People & Place

By Paul F. Vang


“I’m going to go back to school and sharpen my tools.” Cory Birkenbuel started college at University of Montana Western in Dillon back in the 1990s on a football scholarship, but feeling he had lost his focus on academics, he dropped out and worked various jobs, usually revolving around promoting entertainers and bands, along with indulging his passion for skiing. He began to realize what he wanted to do in life, “I want to bring people together in the name of art.”

He returned to UM Western and resumed working on a business degree. In one class he mentioned an idea he’d been mulling for several years—to make a documentary film about Montana’s ski areas. His classmates gave him positive feedback and when Cory asked his professor if he could use the project as an internship, the professor said, “Go for it.”

With that, Cory was off and running, developing a business plan for the project, “Montana’s Sweet 16.”In January 2012 he’ll go to all of Montana’s downhill ski areas, getting interviews and, of course, skiing. He plans to premier the completed documentary at upcoming Hatchfest and Cold Smoke Awards festivals.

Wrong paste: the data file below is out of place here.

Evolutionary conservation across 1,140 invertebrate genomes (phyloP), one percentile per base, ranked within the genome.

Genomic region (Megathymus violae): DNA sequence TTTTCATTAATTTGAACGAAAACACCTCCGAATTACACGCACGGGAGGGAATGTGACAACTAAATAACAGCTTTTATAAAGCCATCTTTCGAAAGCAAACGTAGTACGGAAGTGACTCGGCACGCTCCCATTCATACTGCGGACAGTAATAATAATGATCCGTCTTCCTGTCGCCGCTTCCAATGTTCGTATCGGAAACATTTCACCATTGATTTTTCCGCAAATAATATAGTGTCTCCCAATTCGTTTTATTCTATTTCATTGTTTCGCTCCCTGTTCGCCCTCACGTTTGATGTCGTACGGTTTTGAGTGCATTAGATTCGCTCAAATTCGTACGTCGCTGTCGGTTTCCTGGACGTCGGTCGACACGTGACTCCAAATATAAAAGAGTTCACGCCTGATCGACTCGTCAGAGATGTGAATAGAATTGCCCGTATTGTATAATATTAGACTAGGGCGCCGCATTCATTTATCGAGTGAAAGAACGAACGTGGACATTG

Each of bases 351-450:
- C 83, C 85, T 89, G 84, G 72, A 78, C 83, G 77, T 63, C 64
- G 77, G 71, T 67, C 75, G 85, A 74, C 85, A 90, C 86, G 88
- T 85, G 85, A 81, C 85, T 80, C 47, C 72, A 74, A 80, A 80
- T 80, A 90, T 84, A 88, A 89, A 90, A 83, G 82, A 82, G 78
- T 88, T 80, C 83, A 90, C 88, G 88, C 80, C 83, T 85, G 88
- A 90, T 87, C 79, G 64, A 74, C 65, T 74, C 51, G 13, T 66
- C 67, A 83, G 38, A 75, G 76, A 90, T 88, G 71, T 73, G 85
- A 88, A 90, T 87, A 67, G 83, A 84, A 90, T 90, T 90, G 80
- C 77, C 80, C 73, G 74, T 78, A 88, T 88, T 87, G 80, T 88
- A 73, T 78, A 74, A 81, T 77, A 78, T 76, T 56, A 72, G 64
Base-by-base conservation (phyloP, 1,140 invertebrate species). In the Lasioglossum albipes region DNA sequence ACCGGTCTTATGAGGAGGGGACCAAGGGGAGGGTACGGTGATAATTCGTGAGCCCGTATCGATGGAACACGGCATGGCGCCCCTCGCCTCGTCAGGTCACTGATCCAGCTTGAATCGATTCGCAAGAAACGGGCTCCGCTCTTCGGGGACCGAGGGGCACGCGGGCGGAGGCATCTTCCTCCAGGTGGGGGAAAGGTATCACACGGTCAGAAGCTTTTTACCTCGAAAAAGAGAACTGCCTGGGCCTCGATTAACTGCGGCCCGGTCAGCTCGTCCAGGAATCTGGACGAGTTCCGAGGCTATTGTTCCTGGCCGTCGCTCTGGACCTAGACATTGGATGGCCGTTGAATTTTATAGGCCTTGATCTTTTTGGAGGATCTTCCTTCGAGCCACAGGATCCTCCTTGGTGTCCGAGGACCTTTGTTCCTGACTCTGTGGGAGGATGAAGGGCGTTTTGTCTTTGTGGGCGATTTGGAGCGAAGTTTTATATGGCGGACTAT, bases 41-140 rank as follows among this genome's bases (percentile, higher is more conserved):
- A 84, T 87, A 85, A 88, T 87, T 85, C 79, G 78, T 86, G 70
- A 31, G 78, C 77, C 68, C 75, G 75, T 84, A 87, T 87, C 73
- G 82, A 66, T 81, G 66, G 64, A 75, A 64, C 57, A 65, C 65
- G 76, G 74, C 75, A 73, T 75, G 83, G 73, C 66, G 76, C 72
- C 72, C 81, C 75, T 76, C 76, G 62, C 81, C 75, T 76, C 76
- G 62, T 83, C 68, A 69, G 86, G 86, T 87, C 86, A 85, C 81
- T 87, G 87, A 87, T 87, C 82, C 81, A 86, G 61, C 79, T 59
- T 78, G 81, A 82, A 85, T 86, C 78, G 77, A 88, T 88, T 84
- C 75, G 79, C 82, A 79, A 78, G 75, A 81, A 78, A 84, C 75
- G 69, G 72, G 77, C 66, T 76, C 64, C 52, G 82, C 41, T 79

“I’m running a business with this project,” Cory exudes.

That’s one student’s story but it’s just the tip of the iceberg. From Montana’s flagship state universities to small liberal arts colleges, entrepreneurship is a hot, new trend in higher education in Big Sky Country.

An entrepreneur, according to the Library of Economics and Liberty, “is someone who organizes, manages, and assumes the risks of a business or enterprise...Entrepreneurship is the process of discovering new ways of combining resources.”

In discovering new ways of combining resources, Montana’s schools are, in a direct sense, developing a spirit of entrepreneurship as well.

Twila Croft, Dean of Student Development at University of Great Falls, a Catholic liberal arts college, notes, “We just hired a performing arts entrepreneur. He’s going to help develop entrepreneurship programs for theater and music students.”

Karen Beiser, Assistant Professor of Business at Rocky Mountain College in Billings, agrees, predicting, “I think we’ve only begun to see the potential as we stress the idea of at least a minimal amount of business education for all majors. For example, a student majoring in art will likely need to know how to operate an art gallery.”